For this post, I will be bastardizing some excerpts from The First Elegy of The Duino Elegies by Rainer Maria Rilke (whose work I deeply admire). I mean no disrespect, but it may still be considered disrespectful to use these pieces outside their original intention. Sorry, Bro.
Allow me to paint a picture for you.
I am sitting on the steps in the sanctuary of my childhood church, ca. 1985/86. It’s Christmas time, and I am an angel in the nativity play. I am chubby-cheeked and sassy, and I am wearing a tinsel halo that clashes with my blonde hair. Over my Sunday best, I have on an itchy white robe with glittered wings made of poster board tied on me with a gold rope. They feel big enough that I could fly away — which I think I’d certainly like to. I am wearing knee-high white socks and my very favorite footwear — ballet slippers. Next to me is a ramshackle manger overflowing with straw, and a smelly old baby doll from the smelly old baby nursery to represent the baby Jesus.
My parents are watching from the pews just a row or two from the front and my dad is armed with a camera, desperately trying to get a photo of me behaving like the angel he sees before him. He has even mouthed the words “get up” and motioned as much with his hands. His face turns red and angry as I fold my arms, look him dead in the eye, and shake my head no. I sit on the steps refusing to sing (rather pleased with myself, I might add), pointing my toes, admiring the way they look and feel in the slippers, and there isn’t a damned thing my father can do about it.
This is not an amazing story, but it is a true one.
And it demonstrates something important for me. In the times where I think I have no will at all, it’s this adorable haloed creature that is probably running the show, giving me the same little “fuck you” she gave my dad during the nativity play (and many more times after that). She acts often to her/my/our detriment, and she defies even as my conscious self aches for some different way of being.
Yep, I have plenty of will and it’s potent, but a five-year-old runs the show. She has been far more effective than I ever have been at asserting herself, and yet, she never quite gets what she actually wants. She defies just to do it, just because she can. In a sense, it has turned into an “any attention is good attention” situation.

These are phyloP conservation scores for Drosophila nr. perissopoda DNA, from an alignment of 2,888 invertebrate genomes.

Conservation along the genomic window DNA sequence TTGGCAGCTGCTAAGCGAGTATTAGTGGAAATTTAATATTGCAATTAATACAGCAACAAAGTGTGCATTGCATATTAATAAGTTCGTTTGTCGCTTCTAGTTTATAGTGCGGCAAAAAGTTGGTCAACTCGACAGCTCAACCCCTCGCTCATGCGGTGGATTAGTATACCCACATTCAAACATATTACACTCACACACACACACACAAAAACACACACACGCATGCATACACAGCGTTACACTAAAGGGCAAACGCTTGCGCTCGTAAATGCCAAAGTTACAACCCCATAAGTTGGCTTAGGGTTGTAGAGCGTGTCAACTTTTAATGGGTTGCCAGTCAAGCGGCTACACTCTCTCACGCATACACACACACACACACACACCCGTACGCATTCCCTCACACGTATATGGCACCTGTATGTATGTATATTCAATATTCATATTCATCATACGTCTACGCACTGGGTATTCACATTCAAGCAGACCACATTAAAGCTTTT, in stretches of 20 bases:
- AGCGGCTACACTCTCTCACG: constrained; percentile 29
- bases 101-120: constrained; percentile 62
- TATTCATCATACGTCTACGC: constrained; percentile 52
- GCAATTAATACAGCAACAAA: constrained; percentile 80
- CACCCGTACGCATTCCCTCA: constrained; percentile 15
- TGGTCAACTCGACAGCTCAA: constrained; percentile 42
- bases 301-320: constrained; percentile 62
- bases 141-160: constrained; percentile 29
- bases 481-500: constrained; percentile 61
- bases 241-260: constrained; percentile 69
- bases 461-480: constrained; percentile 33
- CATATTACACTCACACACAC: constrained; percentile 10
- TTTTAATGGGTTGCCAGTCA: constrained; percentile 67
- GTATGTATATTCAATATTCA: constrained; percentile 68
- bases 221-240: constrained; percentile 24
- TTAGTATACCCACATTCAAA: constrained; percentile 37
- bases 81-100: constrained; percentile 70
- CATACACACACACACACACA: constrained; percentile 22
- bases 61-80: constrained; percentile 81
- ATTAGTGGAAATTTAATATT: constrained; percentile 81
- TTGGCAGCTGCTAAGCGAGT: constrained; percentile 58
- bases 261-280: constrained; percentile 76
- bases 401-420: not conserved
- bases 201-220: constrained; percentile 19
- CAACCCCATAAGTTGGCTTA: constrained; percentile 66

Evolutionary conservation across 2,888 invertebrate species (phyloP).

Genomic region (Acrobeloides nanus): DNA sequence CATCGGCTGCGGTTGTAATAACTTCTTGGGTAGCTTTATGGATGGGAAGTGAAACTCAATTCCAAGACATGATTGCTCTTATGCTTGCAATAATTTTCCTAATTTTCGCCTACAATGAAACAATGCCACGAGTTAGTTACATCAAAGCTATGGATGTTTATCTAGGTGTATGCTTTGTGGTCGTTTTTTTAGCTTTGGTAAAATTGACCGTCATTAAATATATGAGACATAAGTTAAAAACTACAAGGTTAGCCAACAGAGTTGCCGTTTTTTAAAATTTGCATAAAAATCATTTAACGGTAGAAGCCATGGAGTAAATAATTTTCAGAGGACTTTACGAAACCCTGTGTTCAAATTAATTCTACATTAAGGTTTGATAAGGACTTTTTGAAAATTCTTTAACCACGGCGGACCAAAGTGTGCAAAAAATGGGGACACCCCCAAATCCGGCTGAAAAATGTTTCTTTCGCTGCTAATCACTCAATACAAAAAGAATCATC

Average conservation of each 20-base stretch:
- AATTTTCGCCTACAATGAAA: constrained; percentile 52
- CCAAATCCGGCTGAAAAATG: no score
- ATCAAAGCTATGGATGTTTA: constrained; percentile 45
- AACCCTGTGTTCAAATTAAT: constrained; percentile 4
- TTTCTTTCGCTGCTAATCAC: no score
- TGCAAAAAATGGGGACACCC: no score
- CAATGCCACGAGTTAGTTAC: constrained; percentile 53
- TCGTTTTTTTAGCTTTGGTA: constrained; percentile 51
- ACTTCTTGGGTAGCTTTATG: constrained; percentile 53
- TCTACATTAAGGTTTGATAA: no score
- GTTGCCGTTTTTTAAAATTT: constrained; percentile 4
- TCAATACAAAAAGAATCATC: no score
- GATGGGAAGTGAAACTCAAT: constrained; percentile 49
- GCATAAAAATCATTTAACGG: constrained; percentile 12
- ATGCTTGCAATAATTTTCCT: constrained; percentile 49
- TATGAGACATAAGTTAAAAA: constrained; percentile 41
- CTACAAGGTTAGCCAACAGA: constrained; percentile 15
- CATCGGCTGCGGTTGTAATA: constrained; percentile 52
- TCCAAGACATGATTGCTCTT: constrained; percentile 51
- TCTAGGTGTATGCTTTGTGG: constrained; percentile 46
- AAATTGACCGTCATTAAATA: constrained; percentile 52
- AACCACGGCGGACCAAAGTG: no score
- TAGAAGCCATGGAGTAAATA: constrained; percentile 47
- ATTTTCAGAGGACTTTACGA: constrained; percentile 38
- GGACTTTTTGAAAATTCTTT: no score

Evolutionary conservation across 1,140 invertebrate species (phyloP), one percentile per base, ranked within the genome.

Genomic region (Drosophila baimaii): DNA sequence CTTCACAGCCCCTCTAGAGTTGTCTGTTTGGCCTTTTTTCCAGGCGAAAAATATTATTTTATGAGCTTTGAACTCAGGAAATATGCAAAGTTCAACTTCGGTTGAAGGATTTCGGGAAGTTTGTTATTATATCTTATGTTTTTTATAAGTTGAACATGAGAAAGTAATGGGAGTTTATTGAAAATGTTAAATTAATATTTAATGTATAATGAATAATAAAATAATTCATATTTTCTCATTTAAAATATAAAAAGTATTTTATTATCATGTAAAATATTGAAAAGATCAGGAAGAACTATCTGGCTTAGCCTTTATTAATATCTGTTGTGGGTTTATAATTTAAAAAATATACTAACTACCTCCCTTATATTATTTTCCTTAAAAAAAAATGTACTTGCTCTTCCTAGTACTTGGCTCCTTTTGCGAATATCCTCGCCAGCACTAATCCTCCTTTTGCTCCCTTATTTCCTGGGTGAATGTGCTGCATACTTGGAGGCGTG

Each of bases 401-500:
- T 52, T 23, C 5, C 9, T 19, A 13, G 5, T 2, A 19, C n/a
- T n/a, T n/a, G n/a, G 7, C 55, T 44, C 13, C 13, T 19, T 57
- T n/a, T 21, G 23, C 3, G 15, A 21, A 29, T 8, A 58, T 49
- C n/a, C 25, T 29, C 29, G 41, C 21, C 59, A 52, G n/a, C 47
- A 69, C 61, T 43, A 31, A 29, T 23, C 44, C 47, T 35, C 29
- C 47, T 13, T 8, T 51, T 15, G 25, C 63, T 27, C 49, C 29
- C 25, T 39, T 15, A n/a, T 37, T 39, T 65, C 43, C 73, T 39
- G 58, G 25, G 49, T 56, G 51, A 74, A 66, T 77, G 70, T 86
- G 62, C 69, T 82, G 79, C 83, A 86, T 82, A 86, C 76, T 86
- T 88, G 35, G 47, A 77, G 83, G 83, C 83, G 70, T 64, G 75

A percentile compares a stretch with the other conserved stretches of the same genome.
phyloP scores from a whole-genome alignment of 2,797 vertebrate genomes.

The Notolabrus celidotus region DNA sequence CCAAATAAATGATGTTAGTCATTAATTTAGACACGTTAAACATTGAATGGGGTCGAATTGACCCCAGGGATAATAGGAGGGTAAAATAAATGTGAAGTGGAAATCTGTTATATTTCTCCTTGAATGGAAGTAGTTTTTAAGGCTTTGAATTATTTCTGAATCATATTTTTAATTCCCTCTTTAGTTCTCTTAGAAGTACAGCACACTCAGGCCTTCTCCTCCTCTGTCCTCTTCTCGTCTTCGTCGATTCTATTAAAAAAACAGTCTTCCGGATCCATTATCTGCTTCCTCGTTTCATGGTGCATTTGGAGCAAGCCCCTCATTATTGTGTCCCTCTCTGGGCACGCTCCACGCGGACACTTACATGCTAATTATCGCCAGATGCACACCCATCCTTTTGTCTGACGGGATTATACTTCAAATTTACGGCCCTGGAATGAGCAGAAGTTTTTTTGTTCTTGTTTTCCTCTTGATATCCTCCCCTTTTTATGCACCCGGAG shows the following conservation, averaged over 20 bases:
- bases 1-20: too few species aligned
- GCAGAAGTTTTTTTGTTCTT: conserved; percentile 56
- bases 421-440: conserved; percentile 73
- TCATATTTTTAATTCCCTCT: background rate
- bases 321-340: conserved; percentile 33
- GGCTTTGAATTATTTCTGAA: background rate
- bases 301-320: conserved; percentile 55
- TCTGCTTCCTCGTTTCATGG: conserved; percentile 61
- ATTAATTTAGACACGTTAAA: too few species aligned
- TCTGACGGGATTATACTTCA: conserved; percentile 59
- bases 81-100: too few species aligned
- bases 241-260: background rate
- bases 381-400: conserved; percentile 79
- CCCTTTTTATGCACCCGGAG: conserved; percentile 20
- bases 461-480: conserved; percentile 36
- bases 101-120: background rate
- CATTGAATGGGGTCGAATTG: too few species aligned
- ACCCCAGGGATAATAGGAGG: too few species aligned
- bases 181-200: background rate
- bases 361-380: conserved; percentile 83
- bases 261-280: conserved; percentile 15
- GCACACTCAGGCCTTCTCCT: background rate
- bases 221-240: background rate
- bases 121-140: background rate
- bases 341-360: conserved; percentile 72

It’s perhaps a little strange to see her as an entity separate from myself since she is me, but acknowledgement can grant many blessings, and I needed this separation to become conscious of her existence in the first place. Communicating can be a little challenging though, because she communicates very differently than I do now. She is me before I had enough language to adequately express myself. She doesn’t actually mean to be naughty. She means to assert who she is, to tell me what’s wrong. She’s gripping at whatever her little hands are able to, even if those things are ultimately destructive to her. It is my job to course correct. It is my job to give her voice.
So I am here, now–with this little cutie on my hip, doing my best to listen to and understand her, to tell her no when no needs telling (when I have the wherewithal to recognize her influence). I explain to her why it’s necessary, and I do a bit of bargaining sometimes too. When I do it like this, it’s not a punishment or a deprivation. She is learning that there are far greater rewards in store.
Thanks so much for spending a bit of your day with me! In Gratitude and Love,
Kali Adriantje & the Bad Angel